We collected data from 4277 POIs in Madrid during the Filomena period which have been classified into six different categories (Dining, Entertainment, Tourist attractions, Public facilities, Shopping, Other). For this study, we have specifically selected the POIs from the Shopping category, summing up 2012 POIs. This choice was made because this category allows us to distinguish what are likely to be essential trips and what are likely less essential trips. We define essential trips as “Shopping-Basics” and include supermarkets, convenience stores, etc. (1164 POIs). The remaining shopping facilities, such as, for example, hair-salons, beauty-salons, clothes stores, book stores or shopping malls are defined as “Shopping Leisure” (848 POIs)
To analyze the impact of the snowfall on commercial activity, the densities of POIs that were live-streaming on the Google website during the study period were calculated. These POIs refer to stores where real-time occupancy could be observed. These densities were further weighted based on the live-streamed occupancy for the two categories (Fig.1).
The economic component was obtained by downloading the data corresponding to the average household income in the neighborhoods of the municipality of Madrid from the National Institute of Statistics of Spain. Madrid consists of 131 neighborhoods that offer vibrant and diverse internal dynamics, enabling residents to engage in social interactions and participate in cultural, commercial, and social endeavors. We proceeded to classify the neighborhoods into clusters, taking into account the distance to the center and the average household income. This classification resulted in five distinct groups. To note is that Madrid lends itself for our case study because of its high socio-economic segregation (Leal and Sorando 2017; Musterd et al. 2017) and the diversity of commercial environments (Carpio-Pinedo 2020; Carpio-Pinedo et al. 2022; Carpio-Pinedo and Gutiérrez 2020).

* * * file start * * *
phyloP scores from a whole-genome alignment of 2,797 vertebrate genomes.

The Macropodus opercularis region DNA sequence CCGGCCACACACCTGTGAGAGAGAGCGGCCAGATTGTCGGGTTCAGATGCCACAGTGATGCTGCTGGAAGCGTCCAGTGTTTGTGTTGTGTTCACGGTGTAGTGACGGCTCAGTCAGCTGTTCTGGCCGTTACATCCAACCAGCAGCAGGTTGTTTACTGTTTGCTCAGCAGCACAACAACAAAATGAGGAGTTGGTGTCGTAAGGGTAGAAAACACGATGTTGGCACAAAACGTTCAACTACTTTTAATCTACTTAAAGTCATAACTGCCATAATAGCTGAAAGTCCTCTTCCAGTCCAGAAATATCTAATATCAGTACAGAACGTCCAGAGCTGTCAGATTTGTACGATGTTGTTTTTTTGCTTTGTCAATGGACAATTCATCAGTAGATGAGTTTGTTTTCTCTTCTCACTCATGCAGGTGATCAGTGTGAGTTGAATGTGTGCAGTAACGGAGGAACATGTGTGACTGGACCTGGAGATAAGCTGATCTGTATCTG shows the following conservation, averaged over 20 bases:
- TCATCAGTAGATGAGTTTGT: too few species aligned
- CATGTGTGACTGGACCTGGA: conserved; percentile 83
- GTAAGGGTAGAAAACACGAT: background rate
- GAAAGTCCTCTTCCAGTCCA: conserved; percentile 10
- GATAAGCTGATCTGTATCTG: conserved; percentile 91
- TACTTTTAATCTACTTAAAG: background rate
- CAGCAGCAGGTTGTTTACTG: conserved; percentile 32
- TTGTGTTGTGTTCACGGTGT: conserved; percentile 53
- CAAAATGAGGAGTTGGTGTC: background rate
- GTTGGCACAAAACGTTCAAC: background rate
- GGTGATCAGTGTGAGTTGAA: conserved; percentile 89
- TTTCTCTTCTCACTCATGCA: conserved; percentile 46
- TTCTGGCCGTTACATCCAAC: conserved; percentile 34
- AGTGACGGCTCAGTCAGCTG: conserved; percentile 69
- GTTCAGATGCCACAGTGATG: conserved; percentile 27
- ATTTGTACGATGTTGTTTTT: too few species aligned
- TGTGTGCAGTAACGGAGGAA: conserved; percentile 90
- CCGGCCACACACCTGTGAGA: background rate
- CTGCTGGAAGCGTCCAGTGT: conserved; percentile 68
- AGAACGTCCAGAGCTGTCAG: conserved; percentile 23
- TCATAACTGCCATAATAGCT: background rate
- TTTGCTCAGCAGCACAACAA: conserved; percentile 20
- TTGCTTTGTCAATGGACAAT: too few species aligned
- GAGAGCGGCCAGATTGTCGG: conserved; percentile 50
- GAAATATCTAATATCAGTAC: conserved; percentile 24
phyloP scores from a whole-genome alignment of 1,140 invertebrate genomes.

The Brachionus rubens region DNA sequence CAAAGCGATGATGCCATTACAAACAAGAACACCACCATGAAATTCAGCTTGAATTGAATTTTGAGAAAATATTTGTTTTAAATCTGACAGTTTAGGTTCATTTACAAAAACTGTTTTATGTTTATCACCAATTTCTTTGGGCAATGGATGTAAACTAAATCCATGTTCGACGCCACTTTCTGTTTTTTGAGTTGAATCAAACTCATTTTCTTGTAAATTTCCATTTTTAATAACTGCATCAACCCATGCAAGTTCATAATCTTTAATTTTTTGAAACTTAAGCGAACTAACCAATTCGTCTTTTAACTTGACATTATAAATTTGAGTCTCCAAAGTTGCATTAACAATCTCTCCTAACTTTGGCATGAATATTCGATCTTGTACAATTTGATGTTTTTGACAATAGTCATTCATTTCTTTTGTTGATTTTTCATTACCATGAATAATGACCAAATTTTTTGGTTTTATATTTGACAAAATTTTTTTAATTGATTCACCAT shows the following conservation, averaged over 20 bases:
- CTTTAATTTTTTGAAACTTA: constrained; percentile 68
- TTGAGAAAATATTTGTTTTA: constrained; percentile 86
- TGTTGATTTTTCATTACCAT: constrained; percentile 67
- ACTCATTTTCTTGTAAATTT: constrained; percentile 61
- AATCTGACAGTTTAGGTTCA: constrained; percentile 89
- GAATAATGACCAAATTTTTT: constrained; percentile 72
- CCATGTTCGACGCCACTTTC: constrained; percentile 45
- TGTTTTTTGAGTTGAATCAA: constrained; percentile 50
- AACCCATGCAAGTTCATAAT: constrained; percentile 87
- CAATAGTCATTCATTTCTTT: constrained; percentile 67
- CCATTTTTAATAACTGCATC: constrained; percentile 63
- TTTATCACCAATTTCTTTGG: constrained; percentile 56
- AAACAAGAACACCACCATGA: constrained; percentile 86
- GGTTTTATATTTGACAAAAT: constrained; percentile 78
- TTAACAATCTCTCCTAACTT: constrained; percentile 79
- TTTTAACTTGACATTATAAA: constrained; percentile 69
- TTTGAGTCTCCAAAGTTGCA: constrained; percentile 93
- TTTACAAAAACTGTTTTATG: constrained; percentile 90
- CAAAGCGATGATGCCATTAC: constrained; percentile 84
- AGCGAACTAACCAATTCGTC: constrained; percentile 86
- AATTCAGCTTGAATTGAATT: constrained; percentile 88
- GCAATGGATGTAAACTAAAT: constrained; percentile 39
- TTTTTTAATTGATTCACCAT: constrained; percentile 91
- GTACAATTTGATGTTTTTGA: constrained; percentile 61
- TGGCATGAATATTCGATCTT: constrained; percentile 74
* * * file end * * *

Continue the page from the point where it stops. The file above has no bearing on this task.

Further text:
We have separated the temporal evolution of neighborhoods with the lowest (LI) and highest income (HI), using the second week of February as a reference and examining the change in activity in the Shopping-Leisure and Shopping-Basic categories (Fig. 2).
The difference in reduction of basic and leisure shopping can be clearly seen. Further, it can be observed that there are significant differences in the impact between high-income and low-income neighborhoods. In the week following the event, high-income neighborhoods experience a decline of 13.29% and 37.09% in shopping basic and shopping leisure activities, respectively, which is 9.84% and 12.32% higher than low-income neighborhoods..
Based on these findings, it can be concluded that more vulnerable groups have, as hypothesized, less adaptive capacity and are unable to afford to halt their daily activities in response to such climatic events. Consequently, there is a lower reduction in commercial activities in these neighborhoods, in contrast to high-income neighborhoods where individuals have the option to stay at home and wait for the storm to pass. We hence suggest that the “reverse interpretation of the resilience triangle” can be indeed considered as an index to define demand adaptability. Further studies should develop this approach.
This publication is part of the DARUMA R+D+i project (PCI2020-120706-2/AEI/10.13039/501100011033/). This work was also supported by the EIG CONCERT-Japan DARUMA project, Grant Number JPMJSC20C4 funded by JST SICORP, Japan.